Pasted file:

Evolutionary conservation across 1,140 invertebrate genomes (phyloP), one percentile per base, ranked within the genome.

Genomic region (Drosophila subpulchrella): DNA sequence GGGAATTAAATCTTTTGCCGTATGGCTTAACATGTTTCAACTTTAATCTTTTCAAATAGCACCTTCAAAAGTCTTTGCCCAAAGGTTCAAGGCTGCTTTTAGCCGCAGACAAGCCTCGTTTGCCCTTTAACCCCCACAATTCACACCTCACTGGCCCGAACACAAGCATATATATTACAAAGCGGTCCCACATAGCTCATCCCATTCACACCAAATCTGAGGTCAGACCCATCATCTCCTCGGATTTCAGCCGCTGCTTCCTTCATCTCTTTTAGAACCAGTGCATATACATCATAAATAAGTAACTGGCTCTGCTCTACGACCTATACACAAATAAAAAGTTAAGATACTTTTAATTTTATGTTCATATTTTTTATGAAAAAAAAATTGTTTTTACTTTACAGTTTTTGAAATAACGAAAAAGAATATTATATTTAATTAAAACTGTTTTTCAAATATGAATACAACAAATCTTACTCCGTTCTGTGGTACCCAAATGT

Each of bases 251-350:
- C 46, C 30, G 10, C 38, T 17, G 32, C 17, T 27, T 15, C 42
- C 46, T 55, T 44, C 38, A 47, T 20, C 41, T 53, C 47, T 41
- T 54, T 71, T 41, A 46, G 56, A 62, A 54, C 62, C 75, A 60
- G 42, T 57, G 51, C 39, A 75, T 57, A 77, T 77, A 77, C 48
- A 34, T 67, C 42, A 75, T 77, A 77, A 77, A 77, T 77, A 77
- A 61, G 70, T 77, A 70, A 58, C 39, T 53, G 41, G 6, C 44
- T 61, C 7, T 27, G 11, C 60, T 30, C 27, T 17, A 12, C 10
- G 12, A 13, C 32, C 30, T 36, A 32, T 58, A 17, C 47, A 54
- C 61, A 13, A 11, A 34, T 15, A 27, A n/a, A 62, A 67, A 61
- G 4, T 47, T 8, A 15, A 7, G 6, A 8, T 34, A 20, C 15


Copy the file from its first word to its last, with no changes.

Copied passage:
Evolutionary conservation across 1,140 invertebrate genomes (phyloP), one percentile per base, ranked within the genome.

Genomic region (Drosophila subpulchrella): DNA sequence GGGAATTAAATCTTTTGCCGTATGGCTTAACATGTTTCAACTTTAATCTTTTCAAATAGCACCTTCAAAAGTCTTTGCCCAAAGGTTCAAGGCTGCTTTTAGCCGCAGACAAGCCTCGTTTGCCCTTTAACCCCCACAATTCACACCTCACTGGCCCGAACACAAGCATATATATTACAAAGCGGTCCCACATAGCTCATCCCATTCACACCAAATCTGAGGTCAGACCCATCATCTCCTCGGATTTCAGCCGCTGCTTCCTTCATCTCTTTTAGAACCAGTGCATATACATCATAAATAAGTAACTGGCTCTGCTCTACGACCTATACACAAATAAAAAGTTAAGATACTTTTAATTTTATGTTCATATTTTTTATGAAAAAAAAATTGTTTTTACTTTACAGTTTTTGAAATAACGAAAAAGAATATTATATTTAATTAAAACTGTTTTTCAAATATGAATACAACAAATCTTACTCCGTTCTGTGGTACCCAAATGT

Each of bases 251-350:
- C 46, C 30, G 10, C 38, T 17, G 32, C 17, T 27, T 15, C 42
- C 46, T 55, T 44, C 38, A 47, T 20, C 41, T 53, C 47, T 41
- T 54, T 71, T 41, A 46, G 56, A 62, A 54, C 62, C 75, A 60
- G 42, T 57, G 51, C 39, A 75, T 57, A 77, T 77, A 77, C 48
- A 34, T 67, C 42, A 75, T 77, A 77, A 77, A 77, T 77, A 77
- A 61, G 70, T 77, A 70, A 58, C 39, T 53, G 41, G 6, C 44
- T 61, C 7, T 27, G 11, C 60, T 30, C 27, T 17, A 12, C 10
- G 12, A 13, C 32, C 30, T 36, A 32, T 58, A 17, C 47, A 54
- C 61, A 13, A 11, A 34, T 15, A 27, A n/a, A 62, A 67, A 61
- G 4, T 47, T 8, A 15, A 7, G 6, A 8, T 34, A 20, C 15